Three more national monuments chosen
For 40 years, Michael Heizer has been creating a mile-long contemporary art structure in a remote valley in the Nevada desert. The monumental sculpture, City, is made of earth and stone and is supposed to be viewed in the context of the surrounding wilderness.
But through the years, the federal land that surrounds the work of art has been considered for one noisy, destructive development after another — a missile testing range, a railroad to carry the nation’s nuclear wastes and, recently, oil and gas drilling.
“We all knew that it was not just wilderness, that … things beyond our control could jeopardize the project,” said Erin Wright, director of artist initiatives at the Los Angeles County Museum of Modern Art, a major benefactor of City.
On Friday, President Obama eliminated those risks with a stroke of a pen when he created the Basin and Range National Monument. The 704,000-acre stretch of Bureau of Land Management land in Nevada is the largest landscape that Obama has designated as a national monument. It is also home to vast stretches of desert solitude and cultural artifacts from ancient peoples. It was one of three new monuments the president announced on Friday, which brings his total to 19. Also included was Berryessa Snow Mountain in Northern California, which stretches nearly 100 miles and from near sea level at its southern tip to 7,000 feet in the north. As High Country News reported in May, the mountain is a biodiversity hotspot. It provides opportunities for an array of outdoor activities, including hiking, hunting, fishing, camping, off-highway vehicle use, horseback riding, mountain biking and rafting.
Berryessa Snow Mountain also offers an unparalleled opportunity for visitors to visualize the geology that made up our planet. About 100 million years ago, this area was under water, and one plate rose and another fell, creating a fault. “It is the best place in the world to see these sort of things,” said Eldridges Moores, geology professor emeritus from University of California-Davis. Conservation biologists hope the vast monument will provide opportunities for species to migrate as the climate changes. The diverse landscape is home to large swaths of habitat for bald eagles, spotted owls and many other rare animals and plants.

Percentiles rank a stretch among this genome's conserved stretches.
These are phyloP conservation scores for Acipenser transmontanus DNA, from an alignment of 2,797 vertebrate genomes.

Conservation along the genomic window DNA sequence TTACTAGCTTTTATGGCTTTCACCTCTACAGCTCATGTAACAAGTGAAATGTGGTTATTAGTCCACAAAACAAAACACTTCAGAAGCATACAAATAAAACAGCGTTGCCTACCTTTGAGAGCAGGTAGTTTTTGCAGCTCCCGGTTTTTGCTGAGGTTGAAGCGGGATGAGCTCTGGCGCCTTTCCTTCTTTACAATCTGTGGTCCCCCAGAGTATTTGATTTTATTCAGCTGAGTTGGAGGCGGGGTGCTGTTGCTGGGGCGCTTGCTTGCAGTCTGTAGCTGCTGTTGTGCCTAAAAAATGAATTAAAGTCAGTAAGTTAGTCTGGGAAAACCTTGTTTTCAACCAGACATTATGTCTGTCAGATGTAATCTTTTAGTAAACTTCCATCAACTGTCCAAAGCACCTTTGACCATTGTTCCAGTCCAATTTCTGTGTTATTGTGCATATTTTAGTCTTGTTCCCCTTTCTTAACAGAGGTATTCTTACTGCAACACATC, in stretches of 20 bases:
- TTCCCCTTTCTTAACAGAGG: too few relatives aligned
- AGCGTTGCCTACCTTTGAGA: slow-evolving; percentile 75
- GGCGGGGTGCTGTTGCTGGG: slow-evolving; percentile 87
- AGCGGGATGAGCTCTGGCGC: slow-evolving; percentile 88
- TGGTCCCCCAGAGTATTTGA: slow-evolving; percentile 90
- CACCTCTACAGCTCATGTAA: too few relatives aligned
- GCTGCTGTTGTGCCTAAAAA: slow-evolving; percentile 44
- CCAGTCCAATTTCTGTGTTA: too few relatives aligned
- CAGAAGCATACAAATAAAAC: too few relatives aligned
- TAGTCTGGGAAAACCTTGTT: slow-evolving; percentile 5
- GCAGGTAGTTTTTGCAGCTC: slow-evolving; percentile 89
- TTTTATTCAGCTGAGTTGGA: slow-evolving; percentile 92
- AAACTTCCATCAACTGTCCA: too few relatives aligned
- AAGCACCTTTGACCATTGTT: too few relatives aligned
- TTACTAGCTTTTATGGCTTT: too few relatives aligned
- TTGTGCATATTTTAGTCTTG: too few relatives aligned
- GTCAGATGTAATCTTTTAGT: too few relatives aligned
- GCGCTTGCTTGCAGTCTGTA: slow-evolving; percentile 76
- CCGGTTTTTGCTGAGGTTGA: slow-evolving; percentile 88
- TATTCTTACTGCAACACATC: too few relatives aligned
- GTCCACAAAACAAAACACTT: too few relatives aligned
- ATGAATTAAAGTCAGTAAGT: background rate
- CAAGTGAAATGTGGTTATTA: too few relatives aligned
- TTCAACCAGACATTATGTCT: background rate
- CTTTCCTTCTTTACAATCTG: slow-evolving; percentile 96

“We are protecting this area for future generations and that is so exciting,” said Sara Husby, the executive director of Tuleyome, a local group that has been advocating for a monument in this area.
In the case of both monuments, efforts to get Congress to designate the areas stalled.
Although neither area was currently slated for major new development, the monument designations will prevent future logging, mining drilling or the construction of transmission lines or other energy projects.
Environmentalists hope the monument designations will free up land managers to focus on protecting the wildlife and other important natural and cultural treasures.
In Nevada, where Heizer is putting the finishing touches on his decades-long project, the monument designation means he no longer has to worry about threats beyond his control that could jeopardize it.
“Designating the Basin and Range National Monument achieves two remarkable outcomes — a world-class artwork would endure into the future as it was envisioned, surrounded by sublimely beautiful open country; and a majestic Western American landscape would remain unspoiled for future generations,” commented Michael Govan, CEO and Wallis Annenberg Director of the Los Angeles County Museum of Art.
The third designation is Waco Mammoth National Monument in Waco, Texas.
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